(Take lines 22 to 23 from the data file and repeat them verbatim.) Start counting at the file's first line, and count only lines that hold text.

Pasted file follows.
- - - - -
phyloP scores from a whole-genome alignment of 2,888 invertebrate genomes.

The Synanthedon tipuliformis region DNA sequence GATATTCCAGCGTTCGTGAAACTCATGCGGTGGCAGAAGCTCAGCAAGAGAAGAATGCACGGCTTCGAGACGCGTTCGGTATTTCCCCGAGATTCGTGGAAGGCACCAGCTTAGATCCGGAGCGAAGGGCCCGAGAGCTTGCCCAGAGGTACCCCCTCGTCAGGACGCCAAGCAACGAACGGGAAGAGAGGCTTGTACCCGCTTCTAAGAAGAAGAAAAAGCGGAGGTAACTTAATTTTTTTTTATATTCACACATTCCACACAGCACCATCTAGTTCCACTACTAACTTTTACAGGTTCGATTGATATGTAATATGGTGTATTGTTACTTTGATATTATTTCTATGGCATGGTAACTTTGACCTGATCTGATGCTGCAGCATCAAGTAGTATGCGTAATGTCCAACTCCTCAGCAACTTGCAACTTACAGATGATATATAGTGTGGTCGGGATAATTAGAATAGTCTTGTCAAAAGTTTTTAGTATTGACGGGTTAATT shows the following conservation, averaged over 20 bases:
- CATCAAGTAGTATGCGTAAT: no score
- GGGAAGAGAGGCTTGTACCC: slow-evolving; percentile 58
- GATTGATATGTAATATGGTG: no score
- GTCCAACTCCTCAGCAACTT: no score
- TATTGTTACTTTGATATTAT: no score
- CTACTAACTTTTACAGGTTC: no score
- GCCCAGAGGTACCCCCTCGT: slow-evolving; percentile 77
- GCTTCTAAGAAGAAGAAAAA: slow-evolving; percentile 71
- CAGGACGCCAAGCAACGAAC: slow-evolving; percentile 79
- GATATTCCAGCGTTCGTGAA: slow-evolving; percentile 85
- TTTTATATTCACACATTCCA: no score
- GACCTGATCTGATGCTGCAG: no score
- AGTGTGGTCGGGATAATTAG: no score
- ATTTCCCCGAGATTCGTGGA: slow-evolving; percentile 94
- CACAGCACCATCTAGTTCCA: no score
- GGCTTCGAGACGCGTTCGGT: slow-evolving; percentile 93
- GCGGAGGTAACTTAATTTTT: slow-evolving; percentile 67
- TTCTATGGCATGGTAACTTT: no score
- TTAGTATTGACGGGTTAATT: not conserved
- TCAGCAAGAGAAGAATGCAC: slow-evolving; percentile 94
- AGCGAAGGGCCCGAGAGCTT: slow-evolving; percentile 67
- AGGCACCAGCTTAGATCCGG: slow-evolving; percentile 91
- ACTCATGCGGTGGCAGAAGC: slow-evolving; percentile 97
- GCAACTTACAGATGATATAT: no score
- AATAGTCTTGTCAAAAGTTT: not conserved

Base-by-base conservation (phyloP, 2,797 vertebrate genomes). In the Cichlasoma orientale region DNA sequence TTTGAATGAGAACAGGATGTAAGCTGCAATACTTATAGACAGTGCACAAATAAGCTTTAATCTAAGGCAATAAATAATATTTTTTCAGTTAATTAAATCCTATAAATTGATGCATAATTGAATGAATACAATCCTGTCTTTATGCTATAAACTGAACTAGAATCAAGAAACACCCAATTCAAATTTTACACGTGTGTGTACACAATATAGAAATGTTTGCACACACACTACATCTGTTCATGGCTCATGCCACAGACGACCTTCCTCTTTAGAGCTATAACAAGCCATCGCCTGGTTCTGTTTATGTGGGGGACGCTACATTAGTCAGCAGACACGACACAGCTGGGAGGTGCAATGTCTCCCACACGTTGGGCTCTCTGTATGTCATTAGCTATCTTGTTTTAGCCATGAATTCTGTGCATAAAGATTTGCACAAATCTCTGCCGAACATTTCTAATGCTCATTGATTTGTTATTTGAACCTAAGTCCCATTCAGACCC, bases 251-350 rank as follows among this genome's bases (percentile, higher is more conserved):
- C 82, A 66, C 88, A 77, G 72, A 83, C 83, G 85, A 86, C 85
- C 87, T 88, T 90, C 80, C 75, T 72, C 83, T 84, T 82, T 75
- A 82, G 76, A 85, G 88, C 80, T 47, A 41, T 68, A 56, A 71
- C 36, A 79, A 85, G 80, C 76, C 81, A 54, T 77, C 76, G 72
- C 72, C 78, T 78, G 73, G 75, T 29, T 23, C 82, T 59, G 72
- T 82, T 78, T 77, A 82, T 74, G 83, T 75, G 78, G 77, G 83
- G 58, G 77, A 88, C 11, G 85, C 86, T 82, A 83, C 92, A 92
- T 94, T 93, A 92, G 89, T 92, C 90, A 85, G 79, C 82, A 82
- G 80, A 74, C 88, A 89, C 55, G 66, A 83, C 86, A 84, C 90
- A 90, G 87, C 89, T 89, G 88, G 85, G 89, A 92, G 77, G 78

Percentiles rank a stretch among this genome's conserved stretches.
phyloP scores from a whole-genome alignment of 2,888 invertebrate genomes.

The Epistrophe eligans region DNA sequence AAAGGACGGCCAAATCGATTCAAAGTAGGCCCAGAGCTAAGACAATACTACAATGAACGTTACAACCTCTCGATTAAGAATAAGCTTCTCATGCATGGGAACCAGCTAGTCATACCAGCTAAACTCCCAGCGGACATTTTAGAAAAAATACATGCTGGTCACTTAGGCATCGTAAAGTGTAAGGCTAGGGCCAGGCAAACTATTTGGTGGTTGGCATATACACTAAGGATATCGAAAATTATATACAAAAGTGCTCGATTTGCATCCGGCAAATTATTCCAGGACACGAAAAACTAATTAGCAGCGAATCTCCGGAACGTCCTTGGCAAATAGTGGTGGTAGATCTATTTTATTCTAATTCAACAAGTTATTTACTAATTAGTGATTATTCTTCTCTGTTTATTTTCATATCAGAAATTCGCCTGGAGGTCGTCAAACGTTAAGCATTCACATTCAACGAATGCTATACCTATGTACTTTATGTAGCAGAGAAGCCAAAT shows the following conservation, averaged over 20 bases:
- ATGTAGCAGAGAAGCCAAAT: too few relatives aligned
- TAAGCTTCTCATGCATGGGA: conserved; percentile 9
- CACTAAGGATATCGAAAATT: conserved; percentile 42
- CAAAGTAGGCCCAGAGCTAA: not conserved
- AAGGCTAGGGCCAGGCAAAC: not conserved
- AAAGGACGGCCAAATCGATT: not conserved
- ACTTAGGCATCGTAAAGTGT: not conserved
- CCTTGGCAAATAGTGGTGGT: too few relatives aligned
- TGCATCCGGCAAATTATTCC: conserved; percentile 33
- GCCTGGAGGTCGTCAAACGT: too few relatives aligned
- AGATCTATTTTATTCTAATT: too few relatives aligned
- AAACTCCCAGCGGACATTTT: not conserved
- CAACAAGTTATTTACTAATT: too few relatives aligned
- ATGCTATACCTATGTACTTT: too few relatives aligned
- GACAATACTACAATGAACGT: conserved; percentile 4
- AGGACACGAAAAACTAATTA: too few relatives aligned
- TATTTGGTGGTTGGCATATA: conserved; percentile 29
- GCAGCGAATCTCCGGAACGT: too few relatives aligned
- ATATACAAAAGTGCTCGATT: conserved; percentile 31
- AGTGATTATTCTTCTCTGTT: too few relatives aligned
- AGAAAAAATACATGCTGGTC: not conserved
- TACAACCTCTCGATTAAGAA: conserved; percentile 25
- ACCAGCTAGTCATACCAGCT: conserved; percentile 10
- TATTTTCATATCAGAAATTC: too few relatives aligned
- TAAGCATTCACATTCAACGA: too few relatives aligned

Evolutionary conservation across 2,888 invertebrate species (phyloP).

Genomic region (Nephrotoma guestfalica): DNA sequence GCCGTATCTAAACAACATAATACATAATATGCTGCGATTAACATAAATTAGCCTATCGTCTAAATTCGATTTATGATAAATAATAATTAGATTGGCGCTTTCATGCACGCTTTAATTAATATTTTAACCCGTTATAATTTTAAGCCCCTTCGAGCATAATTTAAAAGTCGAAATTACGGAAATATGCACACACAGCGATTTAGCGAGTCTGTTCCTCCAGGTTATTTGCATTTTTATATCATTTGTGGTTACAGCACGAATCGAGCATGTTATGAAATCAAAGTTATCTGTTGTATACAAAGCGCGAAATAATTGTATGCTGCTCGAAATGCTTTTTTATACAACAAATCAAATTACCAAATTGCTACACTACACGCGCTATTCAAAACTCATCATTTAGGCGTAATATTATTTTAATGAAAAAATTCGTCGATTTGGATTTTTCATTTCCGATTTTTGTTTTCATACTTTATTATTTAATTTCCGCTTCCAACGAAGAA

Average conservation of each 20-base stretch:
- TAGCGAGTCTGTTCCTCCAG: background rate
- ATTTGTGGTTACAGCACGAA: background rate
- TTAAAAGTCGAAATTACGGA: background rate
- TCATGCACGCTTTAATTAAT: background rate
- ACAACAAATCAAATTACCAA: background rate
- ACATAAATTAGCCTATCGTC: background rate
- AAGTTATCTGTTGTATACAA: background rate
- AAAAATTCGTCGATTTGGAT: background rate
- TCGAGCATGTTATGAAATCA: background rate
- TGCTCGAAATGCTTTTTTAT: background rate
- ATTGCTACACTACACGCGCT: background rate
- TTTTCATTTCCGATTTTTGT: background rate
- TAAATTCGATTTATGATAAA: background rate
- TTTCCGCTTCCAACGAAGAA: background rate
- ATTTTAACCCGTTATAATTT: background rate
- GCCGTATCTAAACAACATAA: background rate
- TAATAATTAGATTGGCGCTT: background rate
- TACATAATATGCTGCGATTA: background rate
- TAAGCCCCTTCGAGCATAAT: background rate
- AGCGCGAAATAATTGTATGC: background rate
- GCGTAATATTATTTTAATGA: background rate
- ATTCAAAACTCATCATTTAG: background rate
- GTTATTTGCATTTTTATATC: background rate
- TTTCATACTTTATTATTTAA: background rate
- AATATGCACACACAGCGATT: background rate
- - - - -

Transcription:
- TCAGCAAGAGAAGAATGCAC: slow-evolving; percentile 94
- AGCGAAGGGCCCGAGAGCTT: slow-evolving; percentile 67